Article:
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  1. Department of Information Technology ITEC588 – Network Device Configuration Chapter 2: Basic Router Configuration Presenter: Dr. Patrick D. Cerna Asst. Professor :

  2. Chapter 2 Objectives • Connecting to a Cisco Router • Command Line Interface (CLI) • Administrative functions • Hostnames • Banners • Passwords • Interface descriptions • Verifying your configuration 2

  3. Router Access (Connecting to a Cisco Router - 173) Console port(console) Rollover cable (each end is a mirror-image o/t other) RJ-45 to DB-9 RJ-45 to DB-25 Auxiliary port (AUX) Can function like a console port Or, can accept modem commands, i.e., from sources outside the network (i.e., “out of band”) Virtual terminal (VTY) This is for telnet access This kind of access is from within the network (i.e., “in band”.

  4. Connecting To A Cisco Router Cisco 2811 Cisco 1841

  5. Setup Mode • Basic Management Setup • Extended Setup • Command-Line Interface

  6. Command-Line Interface (CLI) • More flexible than setup mode. • To use the CLI, just say “No” to entering the initial configuration dialog. • Initial prompt consists of two parts • Hostname • Greater than symbol (>) p. 179

  7. Overview of Router Modes • Global changes: • config terminal orconfig t • Changes made to running-config(DRAM) • To change the startup-config(NVRAM) • config memory or config mem • Note: Any configuration changes need to be placed into RAM. • Typing “config mem” or “config net” (from a TFTPhost) will append the current running-config p. 1

  8. Configuration Modes Global configuration mode Router(config)# Interface mode Router(config–if)# Line configuration mode Router(config-line)# Router configuration mode Router(config-router)#

  9. Configuration Modes

  10. Configuration • CLI Prompts • Interfaces • Sub-interfaces • Line Commands • Routing Protocol Configurations

  11. Administrative Functions The administrative functions that you can configure on a router and switch are • Hostnames • Banners • Passwords • Interface descriptions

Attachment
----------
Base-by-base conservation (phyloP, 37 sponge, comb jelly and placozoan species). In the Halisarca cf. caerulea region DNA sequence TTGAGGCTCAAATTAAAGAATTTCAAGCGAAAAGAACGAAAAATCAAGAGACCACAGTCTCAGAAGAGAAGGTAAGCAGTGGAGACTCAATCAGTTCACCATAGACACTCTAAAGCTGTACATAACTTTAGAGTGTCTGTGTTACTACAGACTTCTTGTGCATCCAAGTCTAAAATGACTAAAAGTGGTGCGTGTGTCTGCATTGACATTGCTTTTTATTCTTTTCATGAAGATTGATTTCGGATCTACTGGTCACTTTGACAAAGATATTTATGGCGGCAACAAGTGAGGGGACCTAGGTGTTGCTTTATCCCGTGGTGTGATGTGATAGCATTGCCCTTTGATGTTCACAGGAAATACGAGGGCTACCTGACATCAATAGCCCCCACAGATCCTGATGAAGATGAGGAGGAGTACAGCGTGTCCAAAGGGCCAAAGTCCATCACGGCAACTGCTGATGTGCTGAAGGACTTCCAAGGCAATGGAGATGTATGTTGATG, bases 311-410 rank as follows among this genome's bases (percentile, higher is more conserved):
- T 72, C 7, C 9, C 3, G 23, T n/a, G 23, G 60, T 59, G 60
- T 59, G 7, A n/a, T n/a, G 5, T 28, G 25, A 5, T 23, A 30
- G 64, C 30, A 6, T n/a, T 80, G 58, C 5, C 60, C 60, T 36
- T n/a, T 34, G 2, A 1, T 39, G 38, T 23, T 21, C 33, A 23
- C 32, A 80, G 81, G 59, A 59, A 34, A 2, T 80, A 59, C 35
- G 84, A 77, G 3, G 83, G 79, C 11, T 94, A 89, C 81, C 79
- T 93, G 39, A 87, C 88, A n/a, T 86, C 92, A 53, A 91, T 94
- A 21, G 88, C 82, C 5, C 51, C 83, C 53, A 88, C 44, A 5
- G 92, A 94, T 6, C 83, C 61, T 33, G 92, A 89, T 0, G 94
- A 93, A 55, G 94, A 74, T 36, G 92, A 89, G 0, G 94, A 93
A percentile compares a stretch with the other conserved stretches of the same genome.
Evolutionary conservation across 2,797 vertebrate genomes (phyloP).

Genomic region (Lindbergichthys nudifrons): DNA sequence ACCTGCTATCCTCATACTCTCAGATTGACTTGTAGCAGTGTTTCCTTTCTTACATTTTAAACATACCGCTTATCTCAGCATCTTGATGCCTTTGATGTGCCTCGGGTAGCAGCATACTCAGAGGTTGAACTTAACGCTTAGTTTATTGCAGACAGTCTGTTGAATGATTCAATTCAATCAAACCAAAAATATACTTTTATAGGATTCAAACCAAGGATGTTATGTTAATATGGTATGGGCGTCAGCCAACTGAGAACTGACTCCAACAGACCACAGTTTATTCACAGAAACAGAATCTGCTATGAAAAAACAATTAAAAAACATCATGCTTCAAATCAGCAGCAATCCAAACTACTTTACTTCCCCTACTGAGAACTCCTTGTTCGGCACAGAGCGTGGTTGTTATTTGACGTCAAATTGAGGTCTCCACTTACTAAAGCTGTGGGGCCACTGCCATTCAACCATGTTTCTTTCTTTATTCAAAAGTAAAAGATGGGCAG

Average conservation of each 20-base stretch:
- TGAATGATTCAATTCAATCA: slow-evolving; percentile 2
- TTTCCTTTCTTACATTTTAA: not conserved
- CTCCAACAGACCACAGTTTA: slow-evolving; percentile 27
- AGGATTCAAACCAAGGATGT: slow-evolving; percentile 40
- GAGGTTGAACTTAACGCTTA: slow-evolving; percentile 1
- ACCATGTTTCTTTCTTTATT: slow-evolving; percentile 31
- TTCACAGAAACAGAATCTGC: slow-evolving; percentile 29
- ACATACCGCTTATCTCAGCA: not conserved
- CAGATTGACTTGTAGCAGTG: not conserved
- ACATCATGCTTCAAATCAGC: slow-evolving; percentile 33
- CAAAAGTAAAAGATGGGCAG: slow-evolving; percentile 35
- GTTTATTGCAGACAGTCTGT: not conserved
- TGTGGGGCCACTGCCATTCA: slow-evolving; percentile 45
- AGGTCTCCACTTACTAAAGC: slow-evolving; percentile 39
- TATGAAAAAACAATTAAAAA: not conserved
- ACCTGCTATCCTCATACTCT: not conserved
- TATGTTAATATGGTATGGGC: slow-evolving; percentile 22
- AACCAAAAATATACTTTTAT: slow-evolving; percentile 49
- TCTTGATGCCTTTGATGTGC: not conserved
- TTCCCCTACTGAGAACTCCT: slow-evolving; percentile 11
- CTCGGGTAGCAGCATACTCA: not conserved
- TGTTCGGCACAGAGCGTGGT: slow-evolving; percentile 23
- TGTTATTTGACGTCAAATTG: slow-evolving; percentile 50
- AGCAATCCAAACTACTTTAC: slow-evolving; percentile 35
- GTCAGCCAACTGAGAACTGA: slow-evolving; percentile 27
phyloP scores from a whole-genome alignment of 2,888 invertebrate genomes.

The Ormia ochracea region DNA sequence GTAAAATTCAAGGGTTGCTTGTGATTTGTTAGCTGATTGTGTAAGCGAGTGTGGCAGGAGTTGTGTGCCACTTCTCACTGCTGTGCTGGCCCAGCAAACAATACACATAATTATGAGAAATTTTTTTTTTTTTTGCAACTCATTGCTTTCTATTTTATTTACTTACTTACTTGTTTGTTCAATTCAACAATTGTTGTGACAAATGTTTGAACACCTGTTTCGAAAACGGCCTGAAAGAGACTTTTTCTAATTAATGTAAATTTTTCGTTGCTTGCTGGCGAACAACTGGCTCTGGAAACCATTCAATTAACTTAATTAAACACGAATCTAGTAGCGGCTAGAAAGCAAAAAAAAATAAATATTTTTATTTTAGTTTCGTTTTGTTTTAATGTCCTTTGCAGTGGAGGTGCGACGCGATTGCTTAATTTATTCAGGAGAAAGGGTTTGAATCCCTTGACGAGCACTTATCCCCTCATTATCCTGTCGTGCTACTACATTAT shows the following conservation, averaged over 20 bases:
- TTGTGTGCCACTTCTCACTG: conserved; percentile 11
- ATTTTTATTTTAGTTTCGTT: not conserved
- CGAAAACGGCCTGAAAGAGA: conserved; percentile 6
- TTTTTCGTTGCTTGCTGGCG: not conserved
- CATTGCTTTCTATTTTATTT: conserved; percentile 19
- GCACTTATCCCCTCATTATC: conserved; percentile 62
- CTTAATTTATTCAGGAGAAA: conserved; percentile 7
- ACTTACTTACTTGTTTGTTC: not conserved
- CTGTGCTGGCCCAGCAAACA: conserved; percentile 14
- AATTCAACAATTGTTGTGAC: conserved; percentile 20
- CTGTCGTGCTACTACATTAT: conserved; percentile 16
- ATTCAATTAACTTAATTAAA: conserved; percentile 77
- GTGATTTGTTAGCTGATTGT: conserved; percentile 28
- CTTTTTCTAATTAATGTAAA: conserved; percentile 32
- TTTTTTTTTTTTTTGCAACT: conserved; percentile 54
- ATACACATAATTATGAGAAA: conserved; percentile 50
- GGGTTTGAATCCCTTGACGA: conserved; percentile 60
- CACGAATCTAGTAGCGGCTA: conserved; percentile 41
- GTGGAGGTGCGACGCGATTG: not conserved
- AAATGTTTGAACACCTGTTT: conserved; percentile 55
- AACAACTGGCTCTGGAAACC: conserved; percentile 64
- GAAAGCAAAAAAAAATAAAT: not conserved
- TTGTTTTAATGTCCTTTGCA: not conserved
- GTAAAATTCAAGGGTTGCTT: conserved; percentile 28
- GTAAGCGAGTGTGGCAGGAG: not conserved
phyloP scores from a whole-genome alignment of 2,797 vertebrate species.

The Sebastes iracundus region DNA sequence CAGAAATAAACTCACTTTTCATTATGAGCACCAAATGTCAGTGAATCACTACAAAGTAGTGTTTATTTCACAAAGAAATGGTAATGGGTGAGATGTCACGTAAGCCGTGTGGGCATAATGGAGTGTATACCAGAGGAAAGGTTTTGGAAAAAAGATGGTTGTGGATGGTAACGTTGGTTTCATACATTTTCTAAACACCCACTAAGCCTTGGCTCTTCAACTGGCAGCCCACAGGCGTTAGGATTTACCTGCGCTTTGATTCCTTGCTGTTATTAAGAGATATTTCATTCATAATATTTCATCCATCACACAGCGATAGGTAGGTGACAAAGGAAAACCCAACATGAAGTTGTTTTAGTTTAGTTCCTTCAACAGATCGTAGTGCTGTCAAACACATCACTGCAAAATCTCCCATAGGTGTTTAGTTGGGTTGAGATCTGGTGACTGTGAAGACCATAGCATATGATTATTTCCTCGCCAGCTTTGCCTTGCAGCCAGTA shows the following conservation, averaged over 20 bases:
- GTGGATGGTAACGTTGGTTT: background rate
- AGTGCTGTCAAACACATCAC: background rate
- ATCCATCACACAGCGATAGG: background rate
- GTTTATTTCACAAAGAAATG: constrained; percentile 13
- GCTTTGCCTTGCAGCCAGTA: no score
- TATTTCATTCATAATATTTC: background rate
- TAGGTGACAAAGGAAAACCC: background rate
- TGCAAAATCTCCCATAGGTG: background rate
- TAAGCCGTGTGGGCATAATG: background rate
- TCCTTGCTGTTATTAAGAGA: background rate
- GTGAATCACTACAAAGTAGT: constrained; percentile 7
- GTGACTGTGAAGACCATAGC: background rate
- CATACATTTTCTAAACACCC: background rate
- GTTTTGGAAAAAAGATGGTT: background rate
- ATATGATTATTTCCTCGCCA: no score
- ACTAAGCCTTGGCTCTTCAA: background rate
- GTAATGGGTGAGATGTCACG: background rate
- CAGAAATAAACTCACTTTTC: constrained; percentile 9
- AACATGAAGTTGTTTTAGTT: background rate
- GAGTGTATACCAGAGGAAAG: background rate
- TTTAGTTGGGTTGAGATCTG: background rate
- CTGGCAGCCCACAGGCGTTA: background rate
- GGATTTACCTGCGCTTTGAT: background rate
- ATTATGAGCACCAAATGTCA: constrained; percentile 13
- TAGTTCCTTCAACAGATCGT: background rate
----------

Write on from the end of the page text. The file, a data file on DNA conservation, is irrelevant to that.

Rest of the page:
12. Hostnames & Descriptions • Hostnames Router(config)#hostname haramaya todd(config)# • Descriptions Atlanta(config)#int e0 Atlanta(config-if)#description cci_lan

  13. Banners • Purpose: welcome message • Types • exec: set EXEC process creation banner • incoming: set incoming terminal line banner • login: login banner • motd: set “Message of the Day” banner • Delimiting character

  14. Banners

  15. Setting the Passwords • 5 passwords: • 1st twoused to set your enable password • Used to secure privileged mode; • Router>enable • Or Router>en (because no other commands at privileged level. begin with “en” • Other three are used to configure a password in user mode via: • console port • auxiliary port • Telnet

  16. Passwords • Enable passwords • Router(config)#enable password cisco • Router(config)#enable secret cisco Note: the secret password supersedes the enable password, i.e., if you set both passwords, you will be asked for the secret password. • Auxiliary Password • Console Password • Telnet Password • Encrypting Your Password Router(config)#service password-encryption

  17. Passwords

  18. Passwords

  19. Passwords

  20. Passwords

  21. Passwords

  22. Interface Descriptions Setting descriptions on an interface is helpful to the administrator and, like the hostname, only locally significant. The description command is a helpful one because you can, for instance, use it to keep track of circuit numbers. Here’s an example: Atlanta(config)#int e0 Atlanta(config-if)#description Sales Lan Atlanta(config-if)#int s0 Atlanta(config-if)#desc Wan to Miami circuit:6fdda4321 You can view the description of an interface either with the show running-config command or the show interfacecommand.

  23. Router Interfaces • Bringing up an Interface no shutdown shutdown show interface • Configuring an IP Address on an Interface Router(config)#int e0 Router(config-if)#ip address 172.16.10.2 255.255.255.0 Router(config-if)#no shut • Serial Interface Commands clock rate & bandwidth (entered in kilobits)

  24. Viewing, & Saving Configurations • Viewing & Saving Configurations • running-config saved in DRAM • startup-config saved in NVRAM copy run start sh run sh start erase startup-config

  25. References: • Glen E. Clarke, CompTIA Network+, 4th ed., 2009 Mc Graw Hill • CCNA Exploration, 2006, Cisco Press • Todd Lammle, CCNA Study Guide, 7th Ed., 2009, Sybex 25